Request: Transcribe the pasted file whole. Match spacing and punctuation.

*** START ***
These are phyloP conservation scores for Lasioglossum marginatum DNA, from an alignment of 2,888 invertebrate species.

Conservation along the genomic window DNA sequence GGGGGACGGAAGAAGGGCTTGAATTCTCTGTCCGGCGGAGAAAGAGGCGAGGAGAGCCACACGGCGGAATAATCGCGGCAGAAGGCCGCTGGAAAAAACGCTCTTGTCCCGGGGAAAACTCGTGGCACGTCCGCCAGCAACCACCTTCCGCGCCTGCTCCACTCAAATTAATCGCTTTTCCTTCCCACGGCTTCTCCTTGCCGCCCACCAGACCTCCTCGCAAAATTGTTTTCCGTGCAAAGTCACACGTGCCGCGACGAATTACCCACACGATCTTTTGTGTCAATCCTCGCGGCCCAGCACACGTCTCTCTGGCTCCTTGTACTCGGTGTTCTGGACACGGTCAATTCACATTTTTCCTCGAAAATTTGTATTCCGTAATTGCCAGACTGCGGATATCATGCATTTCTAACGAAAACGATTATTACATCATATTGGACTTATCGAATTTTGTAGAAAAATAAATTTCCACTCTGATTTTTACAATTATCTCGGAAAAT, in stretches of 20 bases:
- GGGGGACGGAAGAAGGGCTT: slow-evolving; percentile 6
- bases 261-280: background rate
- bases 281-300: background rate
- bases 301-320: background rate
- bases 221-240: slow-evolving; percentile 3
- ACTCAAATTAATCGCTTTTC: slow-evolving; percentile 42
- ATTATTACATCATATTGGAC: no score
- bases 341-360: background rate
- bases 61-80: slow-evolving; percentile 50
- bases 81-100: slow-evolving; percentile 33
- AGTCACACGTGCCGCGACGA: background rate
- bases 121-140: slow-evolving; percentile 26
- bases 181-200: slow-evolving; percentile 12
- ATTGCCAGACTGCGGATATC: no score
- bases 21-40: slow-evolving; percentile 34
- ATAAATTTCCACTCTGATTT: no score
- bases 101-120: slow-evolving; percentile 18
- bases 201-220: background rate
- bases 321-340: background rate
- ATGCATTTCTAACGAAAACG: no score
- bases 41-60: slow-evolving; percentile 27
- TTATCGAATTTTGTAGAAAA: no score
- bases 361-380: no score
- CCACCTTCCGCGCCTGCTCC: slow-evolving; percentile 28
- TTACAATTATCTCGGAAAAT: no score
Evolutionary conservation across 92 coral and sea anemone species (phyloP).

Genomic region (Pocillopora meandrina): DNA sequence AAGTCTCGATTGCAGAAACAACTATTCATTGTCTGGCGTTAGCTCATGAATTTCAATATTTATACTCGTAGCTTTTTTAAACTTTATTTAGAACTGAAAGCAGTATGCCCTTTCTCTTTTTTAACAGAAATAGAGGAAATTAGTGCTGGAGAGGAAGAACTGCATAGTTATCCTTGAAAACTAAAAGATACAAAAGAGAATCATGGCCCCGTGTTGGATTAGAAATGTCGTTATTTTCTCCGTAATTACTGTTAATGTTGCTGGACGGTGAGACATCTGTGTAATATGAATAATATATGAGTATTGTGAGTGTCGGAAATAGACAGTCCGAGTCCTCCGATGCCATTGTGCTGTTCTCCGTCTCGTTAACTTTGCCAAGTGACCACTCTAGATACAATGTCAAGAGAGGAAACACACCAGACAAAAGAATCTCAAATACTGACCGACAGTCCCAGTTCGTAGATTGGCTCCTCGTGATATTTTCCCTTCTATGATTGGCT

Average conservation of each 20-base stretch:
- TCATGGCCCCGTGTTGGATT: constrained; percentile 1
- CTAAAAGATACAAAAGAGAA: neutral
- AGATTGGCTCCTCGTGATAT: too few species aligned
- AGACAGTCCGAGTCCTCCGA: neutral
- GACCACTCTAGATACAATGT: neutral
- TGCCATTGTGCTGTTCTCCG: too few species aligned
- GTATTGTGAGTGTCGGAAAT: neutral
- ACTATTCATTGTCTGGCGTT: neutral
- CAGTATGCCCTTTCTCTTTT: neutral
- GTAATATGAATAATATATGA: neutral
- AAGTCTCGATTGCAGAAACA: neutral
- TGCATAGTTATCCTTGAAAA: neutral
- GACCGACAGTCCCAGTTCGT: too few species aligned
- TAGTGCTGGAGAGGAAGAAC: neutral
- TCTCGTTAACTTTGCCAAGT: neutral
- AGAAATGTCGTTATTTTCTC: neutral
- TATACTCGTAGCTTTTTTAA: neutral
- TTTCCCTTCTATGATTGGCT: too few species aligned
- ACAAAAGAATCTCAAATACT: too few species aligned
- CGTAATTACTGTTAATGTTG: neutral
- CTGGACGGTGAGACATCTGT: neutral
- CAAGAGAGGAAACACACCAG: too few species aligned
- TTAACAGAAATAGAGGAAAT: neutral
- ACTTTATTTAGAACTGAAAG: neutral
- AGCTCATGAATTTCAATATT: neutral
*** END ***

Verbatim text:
These are phyloP conservation scores for Lasioglossum marginatum DNA, from an alignment of 2,888 invertebrate species.

Conservation along the genomic window DNA sequence GGGGGACGGAAGAAGGGCTTGAATTCTCTGTCCGGCGGAGAAAGAGGCGAGGAGAGCCACACGGCGGAATAATCGCGGCAGAAGGCCGCTGGAAAAAACGCTCTTGTCCCGGGGAAAACTCGTGGCACGTCCGCCAGCAACCACCTTCCGCGCCTGCTCCACTCAAATTAATCGCTTTTCCTTCCCACGGCTTCTCCTTGCCGCCCACCAGACCTCCTCGCAAAATTGTTTTCCGTGCAAAGTCACACGTGCCGCGACGAATTACCCACACGATCTTTTGTGTCAATCCTCGCGGCCCAGCACACGTCTCTCTGGCTCCTTGTACTCGGTGTTCTGGACACGGTCAATTCACATTTTTCCTCGAAAATTTGTATTCCGTAATTGCCAGACTGCGGATATCATGCATTTCTAACGAAAACGATTATTACATCATATTGGACTTATCGAATTTTGTAGAAAAATAAATTTCCACTCTGATTTTTACAATTATCTCGGAAAAT, in stretches of 20 bases:
- GGGGGACGGAAGAAGGGCTT: slow-evolving; percentile 6
- bases 261-280: background rate
- bases 281-300: background rate
- bases 301-320: background rate
- bases 221-240: slow-evolving; percentile 3
- ACTCAAATTAATCGCTTTTC: slow-evolving; percentile 42
- ATTATTACATCATATTGGAC: no score
- bases 341-360: background rate
- bases 61-80: slow-evolving; percentile 50
- bases 81-100: slow-evolving; percentile 33
- AGTCACACGTGCCGCGACGA: background rate
- bases 121-140: slow-evolving; percentile 26
- bases 181-200: slow-evolving; percentile 12
- ATTGCCAGACTGCGGATATC: no score
- bases 21-40: slow-evolving; percentile 34
- ATAAATTTCCACTCTGATTT: no score
- bases 101-120: slow-evolving; percentile 18
- bases 201-220: background rate
- bases 321-340: background rate
- ATGCATTTCTAACGAAAACG: no score
- bases 41-60: slow-evolving; percentile 27
- TTATCGAATTTTGTAGAAAA: no score
- bases 361-380: no score
- CCACCTTCCGCGCCTGCTCC: slow-evolving; percentile 28
- TTACAATTATCTCGGAAAAT: no score
Evolutionary conservation across 92 coral and sea anemone species (phyloP).

Genomic region (Pocillopora meandrina): DNA sequence AAGTCTCGATTGCAGAAACAACTATTCATTGTCTGGCGTTAGCTCATGAATTTCAATATTTATACTCGTAGCTTTTTTAAACTTTATTTAGAACTGAAAGCAGTATGCCCTTTCTCTTTTTTAACAGAAATAGAGGAAATTAGTGCTGGAGAGGAAGAACTGCATAGTTATCCTTGAAAACTAAAAGATACAAAAGAGAATCATGGCCCCGTGTTGGATTAGAAATGTCGTTATTTTCTCCGTAATTACTGTTAATGTTGCTGGACGGTGAGACATCTGTGTAATATGAATAATATATGAGTATTGTGAGTGTCGGAAATAGACAGTCCGAGTCCTCCGATGCCATTGTGCTGTTCTCCGTCTCGTTAACTTTGCCAAGTGACCACTCTAGATACAATGTCAAGAGAGGAAACACACCAGACAAAAGAATCTCAAATACTGACCGACAGTCCCAGTTCGTAGATTGGCTCCTCGTGATATTTTCCCTTCTATGATTGGCT

Average conservation of each 20-base stretch:
- TCATGGCCCCGTGTTGGATT: constrained; percentile 1
- CTAAAAGATACAAAAGAGAA: neutral
- AGATTGGCTCCTCGTGATAT: too few species aligned
- AGACAGTCCGAGTCCTCCGA: neutral
- GACCACTCTAGATACAATGT: neutral
- TGCCATTGTGCTGTTCTCCG: too few species aligned
- GTATTGTGAGTGTCGGAAAT: neutral
- ACTATTCATTGTCTGGCGTT: neutral
- CAGTATGCCCTTTCTCTTTT: neutral
- GTAATATGAATAATATATGA: neutral
- AAGTCTCGATTGCAGAAACA: neutral
- TGCATAGTTATCCTTGAAAA: neutral
- GACCGACAGTCCCAGTTCGT: too few species aligned
- TAGTGCTGGAGAGGAAGAAC: neutral
- TCTCGTTAACTTTGCCAAGT: neutral
- AGAAATGTCGTTATTTTCTC: neutral
- TATACTCGTAGCTTTTTTAA: neutral
- TTTCCCTTCTATGATTGGCT: too few species aligned
- ACAAAAGAATCTCAAATACT: too few species aligned
- CGTAATTACTGTTAATGTTG: neutral
- CTGGACGGTGAGACATCTGT: neutral
- CAAGAGAGGAAACACACCAG: too few species aligned
- TTAACAGAAATAGAGGAAAT: neutral
- ACTTTATTTAGAACTGAAAG: neutral
- AGCTCATGAATTTCAATATT: neutral